Javier Ortega-Araiza was feeling suicidal, and it wasn’t the first time that happened. His essay talks about his mental health recovery.
Two people with borderline personality disorder begin a romantic relationship that quickly becomes toxic, out-of-control, desperate, and dangerous.
by Katie Kent
The voice of her borderline personality disorder told her not to get into recovery. She worried that no one would love her when she got better.
The COVID-19 era has shifted and changed Wendy Hahn’s depression, her relationship with her husband, children, and self.
I fight for myself and those recovery from rape and PTSD. I still struggle, but I am not a victim. I am a survivor. I am not defined by what happened to me.
I should have asked for her hand in marriage, but she would have just given me the finger. I live with bipolar disorder. Once, I loved with it too.
by Dave Brennan
When you think of married life, what comes to mind? Are you in complete bliss or just plain miserable? Maybe you’re floating somewhere in between.
When I finally saw a psychiatrist, she was surprised that I was still alive, having been afflicted with depression for so long without medical treatment.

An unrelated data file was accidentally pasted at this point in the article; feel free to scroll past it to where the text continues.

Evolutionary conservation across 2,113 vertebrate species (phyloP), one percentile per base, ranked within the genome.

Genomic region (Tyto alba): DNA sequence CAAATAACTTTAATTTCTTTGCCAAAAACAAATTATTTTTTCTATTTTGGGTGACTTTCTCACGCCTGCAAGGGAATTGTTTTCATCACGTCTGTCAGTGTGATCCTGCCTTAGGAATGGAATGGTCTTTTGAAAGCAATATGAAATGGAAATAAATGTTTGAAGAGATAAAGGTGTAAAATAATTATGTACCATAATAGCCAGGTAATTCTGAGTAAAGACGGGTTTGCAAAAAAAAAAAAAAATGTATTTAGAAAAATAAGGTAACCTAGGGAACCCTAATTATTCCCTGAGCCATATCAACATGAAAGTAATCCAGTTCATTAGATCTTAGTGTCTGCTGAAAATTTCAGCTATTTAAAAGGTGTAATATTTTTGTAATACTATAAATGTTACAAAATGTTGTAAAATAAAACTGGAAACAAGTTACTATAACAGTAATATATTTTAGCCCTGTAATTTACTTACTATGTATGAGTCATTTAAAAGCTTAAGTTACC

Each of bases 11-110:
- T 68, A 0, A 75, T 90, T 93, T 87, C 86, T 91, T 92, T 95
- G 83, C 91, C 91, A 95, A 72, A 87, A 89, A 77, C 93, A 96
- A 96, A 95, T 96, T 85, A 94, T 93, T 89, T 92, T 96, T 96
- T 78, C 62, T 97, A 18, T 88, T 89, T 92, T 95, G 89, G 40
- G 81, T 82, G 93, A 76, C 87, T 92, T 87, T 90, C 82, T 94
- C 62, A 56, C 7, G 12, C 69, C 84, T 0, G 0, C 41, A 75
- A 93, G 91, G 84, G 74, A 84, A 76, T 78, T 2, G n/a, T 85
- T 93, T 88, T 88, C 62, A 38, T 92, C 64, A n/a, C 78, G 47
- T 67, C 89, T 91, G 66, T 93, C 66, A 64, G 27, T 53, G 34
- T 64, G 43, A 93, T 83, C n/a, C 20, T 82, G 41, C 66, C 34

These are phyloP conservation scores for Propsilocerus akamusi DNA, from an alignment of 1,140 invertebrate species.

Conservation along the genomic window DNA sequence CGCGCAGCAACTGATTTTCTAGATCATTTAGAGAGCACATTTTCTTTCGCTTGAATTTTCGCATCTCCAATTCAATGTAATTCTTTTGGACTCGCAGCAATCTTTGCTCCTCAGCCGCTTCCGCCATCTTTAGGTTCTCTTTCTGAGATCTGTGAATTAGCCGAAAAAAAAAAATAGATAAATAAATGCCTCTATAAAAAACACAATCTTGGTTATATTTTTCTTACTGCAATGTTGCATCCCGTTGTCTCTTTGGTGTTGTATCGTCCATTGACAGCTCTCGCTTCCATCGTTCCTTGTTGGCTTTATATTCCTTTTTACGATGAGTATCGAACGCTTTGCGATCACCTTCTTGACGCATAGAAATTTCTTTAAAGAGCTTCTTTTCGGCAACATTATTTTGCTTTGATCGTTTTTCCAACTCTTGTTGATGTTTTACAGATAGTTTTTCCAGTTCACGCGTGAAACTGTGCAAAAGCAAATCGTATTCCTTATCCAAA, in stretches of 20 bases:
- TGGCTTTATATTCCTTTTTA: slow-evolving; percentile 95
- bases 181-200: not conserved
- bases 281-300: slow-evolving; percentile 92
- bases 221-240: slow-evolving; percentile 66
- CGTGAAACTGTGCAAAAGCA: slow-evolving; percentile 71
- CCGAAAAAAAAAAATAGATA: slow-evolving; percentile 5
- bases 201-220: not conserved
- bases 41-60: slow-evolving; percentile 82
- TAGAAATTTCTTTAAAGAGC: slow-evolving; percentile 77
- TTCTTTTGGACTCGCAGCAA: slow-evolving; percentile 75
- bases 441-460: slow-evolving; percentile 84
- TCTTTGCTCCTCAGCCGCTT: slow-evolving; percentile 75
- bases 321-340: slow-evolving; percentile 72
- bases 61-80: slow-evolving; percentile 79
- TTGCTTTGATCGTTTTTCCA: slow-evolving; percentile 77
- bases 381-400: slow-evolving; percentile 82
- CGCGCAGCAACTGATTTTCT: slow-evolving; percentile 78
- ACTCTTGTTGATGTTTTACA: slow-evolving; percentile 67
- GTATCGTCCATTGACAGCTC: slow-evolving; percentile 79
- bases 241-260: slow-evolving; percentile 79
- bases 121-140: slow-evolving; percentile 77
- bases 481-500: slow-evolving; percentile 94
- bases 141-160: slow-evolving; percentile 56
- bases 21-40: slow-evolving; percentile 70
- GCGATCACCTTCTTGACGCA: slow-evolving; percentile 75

Persistent depressive disorder (formerly known as dysthymic disorder or dysthymia) is just what it sounds like: depression that persists.
by Emily Yacina
“I wrote the song “Becoming” about giving my mental health adequate attention and care, even while in a relationship.” — Emily Yacina
Dr. Kristin Neff is a pioneer in the study and practice of self-compassion. What is self-compassion? Listen in to this podcast episode to find out.
by Mike Hedrick
Despite getting progressively better at social interaction, dating with schizophrenia is just too much and, every time I try, I crash and burn.
by Mike Hedrick
Disclosing your mental illness has costs and benefits, but the thing to remember is that, while it’s a tricky choice, it is most definitely a choice.
Narcissism begets hyper-empathy: narcissistic parents produce children who become attuned to the emotional states of their caretakers in order to survive.
Over the 15+ years we’ve know each other, friendship and recovery have been intertwined. Being a person, being a friend, is constant work.